Home / Arts & Life / Staatsoper Berlin Finally Reopens. Sort Of.

Staatsoper Berlin Finally Reopens. Sort Of.

The season includes seven full-scale premiere productions and 16 symphonic concerts with the house orchestra, the Staatskapelle Berlin, which will perform both at home and at the Philharmonie.

Photo

Christine Gottschalk, a restorer, works in the main corridor of the building, constructed in 1742.

Credit
Gordon Welters for The New York Times

Mr. Flimm admitted that after seven successful seasons at the Schiller Theater, which housed 100 premieres and had an attendance rate of roughly 90 percent, he had “a tear in the eye” as he faced the task of moving back to the Staatsoper Unter den Linden and mounting productions in unfamiliar conditions.

The “Faust” staging will repurpose partly constructed sets that were intended for a new opera, “Saul,” by the German composer Wolfgang Rihm, which was canceled at the last minute when Mr. Rihm fell ill.

The new premises include a 115-meter (377 foot) underground tunnel connecting the rehearsal center to the main stage, a feature that contributed to the delayed reopening but will also increase the speed of operations.

Matthias Schulz, the incoming general director who officially begins his tenure in April, was confident that the house would quickly become part of a vibrant cultural district that includes the Humboldt Forum — the city palace that is being rebuilt and scheduled to open in 2019 — Humboldt University, the Konzerthaus and the Museum Island.

“It will adjust the city’s point of gravity,” Mr. Schulz said.

The opera house was erected in 1742 as part of a cultural forum under the Prussian King Friedrich II, but it was subsequently destroyed three times — by fire in the 19th century and twice during World War II. The German Democratic Republic-era building, whose interior is sometimes referred to by locals as “socialist rococo,” was last reopened in 1955.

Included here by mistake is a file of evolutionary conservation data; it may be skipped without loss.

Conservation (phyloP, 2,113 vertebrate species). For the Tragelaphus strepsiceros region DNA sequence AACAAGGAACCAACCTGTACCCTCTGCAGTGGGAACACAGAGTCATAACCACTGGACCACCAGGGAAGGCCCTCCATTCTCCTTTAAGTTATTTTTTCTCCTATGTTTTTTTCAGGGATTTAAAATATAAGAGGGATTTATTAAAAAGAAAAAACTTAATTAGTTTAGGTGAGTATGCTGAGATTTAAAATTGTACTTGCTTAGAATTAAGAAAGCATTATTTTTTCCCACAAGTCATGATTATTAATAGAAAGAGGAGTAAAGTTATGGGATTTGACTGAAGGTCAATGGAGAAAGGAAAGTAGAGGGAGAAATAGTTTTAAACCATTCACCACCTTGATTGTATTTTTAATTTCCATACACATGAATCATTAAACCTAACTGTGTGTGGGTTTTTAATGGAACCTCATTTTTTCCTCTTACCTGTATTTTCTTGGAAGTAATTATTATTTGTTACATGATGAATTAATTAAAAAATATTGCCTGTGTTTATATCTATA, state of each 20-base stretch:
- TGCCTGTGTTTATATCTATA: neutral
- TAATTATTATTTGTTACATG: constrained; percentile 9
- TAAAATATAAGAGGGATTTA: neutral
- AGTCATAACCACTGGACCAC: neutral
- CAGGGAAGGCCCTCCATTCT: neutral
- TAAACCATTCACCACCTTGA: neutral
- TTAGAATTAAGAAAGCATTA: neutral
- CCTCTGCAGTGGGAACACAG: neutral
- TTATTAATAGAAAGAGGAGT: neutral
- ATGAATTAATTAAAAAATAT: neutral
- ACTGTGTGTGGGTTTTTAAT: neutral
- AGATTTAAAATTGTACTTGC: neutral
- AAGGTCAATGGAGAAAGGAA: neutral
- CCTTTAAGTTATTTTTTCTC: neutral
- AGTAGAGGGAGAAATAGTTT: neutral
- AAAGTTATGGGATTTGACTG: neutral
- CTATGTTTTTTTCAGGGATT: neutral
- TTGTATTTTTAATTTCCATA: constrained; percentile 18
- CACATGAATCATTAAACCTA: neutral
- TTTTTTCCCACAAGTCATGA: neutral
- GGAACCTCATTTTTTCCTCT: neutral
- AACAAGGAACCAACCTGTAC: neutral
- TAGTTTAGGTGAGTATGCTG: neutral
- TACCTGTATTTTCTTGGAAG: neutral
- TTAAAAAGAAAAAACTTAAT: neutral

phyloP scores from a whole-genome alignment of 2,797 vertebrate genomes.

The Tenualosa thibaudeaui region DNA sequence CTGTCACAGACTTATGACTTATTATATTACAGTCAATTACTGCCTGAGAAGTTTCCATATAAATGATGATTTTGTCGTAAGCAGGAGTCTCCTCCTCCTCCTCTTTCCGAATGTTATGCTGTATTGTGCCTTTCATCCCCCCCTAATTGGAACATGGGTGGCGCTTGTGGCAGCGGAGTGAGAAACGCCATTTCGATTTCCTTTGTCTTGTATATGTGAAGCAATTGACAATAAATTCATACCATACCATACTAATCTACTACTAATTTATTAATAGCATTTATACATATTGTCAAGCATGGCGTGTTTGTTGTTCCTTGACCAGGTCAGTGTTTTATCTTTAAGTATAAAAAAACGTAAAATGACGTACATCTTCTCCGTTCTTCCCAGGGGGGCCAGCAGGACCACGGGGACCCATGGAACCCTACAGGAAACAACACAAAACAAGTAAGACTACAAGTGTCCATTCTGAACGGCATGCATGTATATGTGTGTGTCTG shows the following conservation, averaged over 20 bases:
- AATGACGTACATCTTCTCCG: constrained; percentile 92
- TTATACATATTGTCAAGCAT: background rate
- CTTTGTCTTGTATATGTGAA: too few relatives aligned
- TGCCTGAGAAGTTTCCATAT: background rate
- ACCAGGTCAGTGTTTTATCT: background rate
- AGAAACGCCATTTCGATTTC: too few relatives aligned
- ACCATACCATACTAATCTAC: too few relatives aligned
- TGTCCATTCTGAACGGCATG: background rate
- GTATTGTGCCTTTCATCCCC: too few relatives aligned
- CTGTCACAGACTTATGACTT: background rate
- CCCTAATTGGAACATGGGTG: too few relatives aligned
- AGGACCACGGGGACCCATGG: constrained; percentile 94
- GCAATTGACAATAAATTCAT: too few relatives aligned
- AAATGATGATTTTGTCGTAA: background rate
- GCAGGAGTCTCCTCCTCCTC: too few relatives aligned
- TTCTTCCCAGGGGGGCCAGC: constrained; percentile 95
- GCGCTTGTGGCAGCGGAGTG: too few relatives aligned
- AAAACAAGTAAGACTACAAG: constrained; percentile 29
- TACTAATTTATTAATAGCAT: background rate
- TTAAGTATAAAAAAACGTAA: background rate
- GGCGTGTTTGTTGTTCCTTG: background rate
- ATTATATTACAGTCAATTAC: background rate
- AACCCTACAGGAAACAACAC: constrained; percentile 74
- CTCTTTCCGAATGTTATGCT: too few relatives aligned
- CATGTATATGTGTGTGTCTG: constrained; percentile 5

Photo

The Staatsoper on the historic Boulevard Unter den Linden.

Credit
Gordon Welters for The New York Times

The current renovation included over 90 different companies attending to details such as the walls’ gilded ornamentation and the chandeliers.

Mr. Schulz, working with Mr. Barenboim, hopes to create awareness of the Staatsoper’s historic roots while also establishing an accessible profile. He plans to set up a children’s orchestra involving all of the city’s public schools. He has also obtained support to increase the international opera studio by a third and intends to nurture artists with unconventional ideas about programming.

Mr. Barenboim said that a strong house ensemble, including talented young singers, has been core to the Staatsoper’s identity since his arrival in 1992, when he brought in the now-international soloists René Pape and Dorothea Röschmann. The “Faust” cast consists exclusively of ensemble singers.

“We will get the Anna Netrebkos and Placido Domingos in other productions,” he said.